Halo 3: ODST
Resident techno-geek Guy Corbett gets knocked unconscious and awakes six hours earlier, infinitely impressed by Halo 3…
‘though it lacks the polish and drive of the original three, it has recaptured a bit of that special something the series has been missing for a while…’
The original Halo trilogy is brilliant. It penetrated so deeply into the gaming zeitgeist that it’s sort of taken for granted. Though the gameplay and story of the original might have been puerile ( both could be summarized with the phrase “Shoot the Aliens”) it was also wonderfully pure. As the series progressed, the games became entrenched in gameplay tweaks and a convoluted plot; Halo 3:ODST is the first time developer Bungie has taken it’s series in a genuinely new direction. As a result, though it lacks the polish and drive of the original three, it has recaptured a bit of that special something the series has been missing for a while.
ODST rewinds to the start of Halo 2, when the series’ alien antagonists have stumbled upon Earth. Unlike Halo 2, ODST’s story stays on Earth, where an apparently large contingent of alien troops have been left holding the African city of New Mombasa. You play an ODST, essentially a paratrooper, dropped into the city to help Shoot the Aliens. Of course it all goes wrong. Your character is knocked unconscious and wakes six hours later, separated from his team and stuck in the middle of an alien occupied city.
‘It’s all extremely atmospheric…’
The differences from the main Halo games are startling. New Mombasa, despite it’s brief appearance at the beginning of Halo 2, is a stark contrast with Halo’s usual environments. There’s no bold exploration of alien worlds. This is a human city and it’s been crushed. Humanity is hopelessly out-matched on their own soil and the feeling of futility is apparent throughout the city, with it’s automated systems attempting to serve a population that’s already fled. It’s all extremely atmospheric and the music score goes along way in helping the effect. Halo has never lacked in the audio department, but the sombre melodies accompanying your exploration lend an unusual feeling of desolation. As oppressive as this sounds it’s the fact that your character has no hope of saving the day, only of surviving, which makes ODST compelling.
Adding to this human aspect is the fact that your character is not the super-powered hero of previous games. He is a lot more vulnerable and consequently more caution and tactics are required. Sometimes it goes too far; there is the occasional set piece where the odds are stacked too heavily against you, quickly becoming laborious exercises in dying and reloading. For the most part though combat works just as well as in the main trilogy, which is to say flawlessly.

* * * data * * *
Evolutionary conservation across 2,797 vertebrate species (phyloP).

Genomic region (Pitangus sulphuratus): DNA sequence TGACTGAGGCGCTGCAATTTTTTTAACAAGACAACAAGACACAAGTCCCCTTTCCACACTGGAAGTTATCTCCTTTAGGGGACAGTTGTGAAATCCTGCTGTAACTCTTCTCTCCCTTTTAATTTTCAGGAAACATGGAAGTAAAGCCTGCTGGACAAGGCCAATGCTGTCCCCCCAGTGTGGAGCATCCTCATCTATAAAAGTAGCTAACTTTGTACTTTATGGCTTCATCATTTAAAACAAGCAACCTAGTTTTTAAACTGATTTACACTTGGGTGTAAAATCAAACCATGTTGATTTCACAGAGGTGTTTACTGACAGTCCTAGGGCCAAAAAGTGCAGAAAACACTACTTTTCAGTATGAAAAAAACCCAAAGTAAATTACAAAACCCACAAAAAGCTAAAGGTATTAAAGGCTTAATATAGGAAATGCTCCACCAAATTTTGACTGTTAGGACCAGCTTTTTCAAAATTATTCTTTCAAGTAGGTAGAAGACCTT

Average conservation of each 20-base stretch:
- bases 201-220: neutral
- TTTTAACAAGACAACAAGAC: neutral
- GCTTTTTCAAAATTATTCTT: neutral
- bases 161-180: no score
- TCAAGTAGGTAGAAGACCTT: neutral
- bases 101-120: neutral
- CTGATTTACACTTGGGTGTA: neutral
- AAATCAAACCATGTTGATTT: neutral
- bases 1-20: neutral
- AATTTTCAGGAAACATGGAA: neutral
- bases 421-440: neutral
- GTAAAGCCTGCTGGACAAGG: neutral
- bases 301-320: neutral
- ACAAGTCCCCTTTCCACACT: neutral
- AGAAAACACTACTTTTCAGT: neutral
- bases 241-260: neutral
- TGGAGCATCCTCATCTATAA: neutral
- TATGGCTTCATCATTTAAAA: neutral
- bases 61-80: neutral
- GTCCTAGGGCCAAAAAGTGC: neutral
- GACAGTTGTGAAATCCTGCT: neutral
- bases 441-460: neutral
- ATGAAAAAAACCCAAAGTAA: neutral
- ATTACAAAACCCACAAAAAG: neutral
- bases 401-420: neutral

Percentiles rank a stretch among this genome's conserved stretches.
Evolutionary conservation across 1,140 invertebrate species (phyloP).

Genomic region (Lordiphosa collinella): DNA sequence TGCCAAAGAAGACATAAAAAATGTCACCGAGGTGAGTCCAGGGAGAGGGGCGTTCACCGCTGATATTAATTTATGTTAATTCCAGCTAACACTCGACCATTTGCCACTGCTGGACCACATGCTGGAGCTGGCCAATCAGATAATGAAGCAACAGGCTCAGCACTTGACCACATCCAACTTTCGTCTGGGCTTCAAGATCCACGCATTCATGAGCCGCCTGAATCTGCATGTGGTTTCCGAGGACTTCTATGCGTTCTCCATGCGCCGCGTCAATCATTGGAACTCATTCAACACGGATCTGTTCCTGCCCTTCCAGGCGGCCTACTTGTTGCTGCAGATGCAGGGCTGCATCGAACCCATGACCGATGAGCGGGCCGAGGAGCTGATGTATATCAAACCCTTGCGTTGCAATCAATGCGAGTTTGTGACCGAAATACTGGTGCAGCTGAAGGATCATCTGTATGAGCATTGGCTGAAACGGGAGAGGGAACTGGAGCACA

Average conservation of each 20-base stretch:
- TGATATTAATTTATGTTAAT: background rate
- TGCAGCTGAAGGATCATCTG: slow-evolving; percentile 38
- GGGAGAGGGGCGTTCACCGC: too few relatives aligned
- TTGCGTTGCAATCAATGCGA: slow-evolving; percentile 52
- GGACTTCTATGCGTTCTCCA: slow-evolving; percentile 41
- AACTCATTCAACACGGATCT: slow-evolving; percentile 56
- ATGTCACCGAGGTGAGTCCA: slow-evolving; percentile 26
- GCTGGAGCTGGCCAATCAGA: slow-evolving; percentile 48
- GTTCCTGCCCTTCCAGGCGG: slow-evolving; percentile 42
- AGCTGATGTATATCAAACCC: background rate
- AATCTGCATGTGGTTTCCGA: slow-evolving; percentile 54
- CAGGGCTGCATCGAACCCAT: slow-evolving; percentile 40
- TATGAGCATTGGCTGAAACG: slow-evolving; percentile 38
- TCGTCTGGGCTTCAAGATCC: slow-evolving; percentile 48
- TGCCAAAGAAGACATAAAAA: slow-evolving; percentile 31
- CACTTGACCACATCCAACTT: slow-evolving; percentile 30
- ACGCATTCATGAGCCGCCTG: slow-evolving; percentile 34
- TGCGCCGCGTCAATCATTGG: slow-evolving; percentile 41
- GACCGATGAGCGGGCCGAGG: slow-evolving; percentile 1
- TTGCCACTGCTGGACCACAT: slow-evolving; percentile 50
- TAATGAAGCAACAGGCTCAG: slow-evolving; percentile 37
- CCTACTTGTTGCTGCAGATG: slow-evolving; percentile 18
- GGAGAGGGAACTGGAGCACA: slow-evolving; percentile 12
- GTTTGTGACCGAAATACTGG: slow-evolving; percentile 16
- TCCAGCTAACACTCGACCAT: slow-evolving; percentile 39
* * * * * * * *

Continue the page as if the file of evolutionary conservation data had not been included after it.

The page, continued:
‘What does help are the characters, who are a refreshing change from the usual ‘silent protagonist’…’
The graphics are as pretty as Halo 3′s, with a little extra polish. Characters’ faces are a bit stiff but this is a minor complaint. Less forgivable is the fact that it’s almost all far too dark. There is a new visor to counter this; activate it and everything of interest becomes highlighted with cartoony outlines. It looks out of place and is of no help when stuck in pitch black corridors with nothing around to be highlighted. It’s a lazy mistake and not what you’d expect from Bungie.
What does help are the characters, who are a refreshing change from the usual ‘silent protagonist’; apparently a characterless protagonist makes a good blank slate for the player to impose their own personality on. Of course this is rarely a good thing for the same reason that muting out lead character’s lines in a movie rarely improve the viewing experience. Except in a Tom Cruise movie (try it… it’s fun). ODST proves how unnecessary this convention is. Each of the Rookie’s team mates have their own personalities and though they aren’t deep (Adam Baldwin and Nathan Fillion are wasted playing crude caricatures of their roles from TV series Firefly), they really do add to the human feel the game is going for. There is, however, one unforgivable section towards the end where, after a few moments of unnatural silence, a fellow survivor says “ah, I get it, you’re the silent type”. No. I’m not. Perhaps Bungie is trying to make a point, which I don’t mind, I just wish they wouldn’t let it detract from a game that is otherwise so much fun.
The final problem with ODST is it’s too expensive for it’s length. It’s a minor point as it can now be picked up second-hand fairly cheaply, but it’s worth bearing in mind that this won’t hold you as long as Halo 3. However, that doesn’t change the fact that, while it lasts, ODST is more Halo brand brilliance. Bungie has experimented, and though some things don’t quite work, it still very enjoyable and, as an indication of the direction they are taking the series in, extremely promising.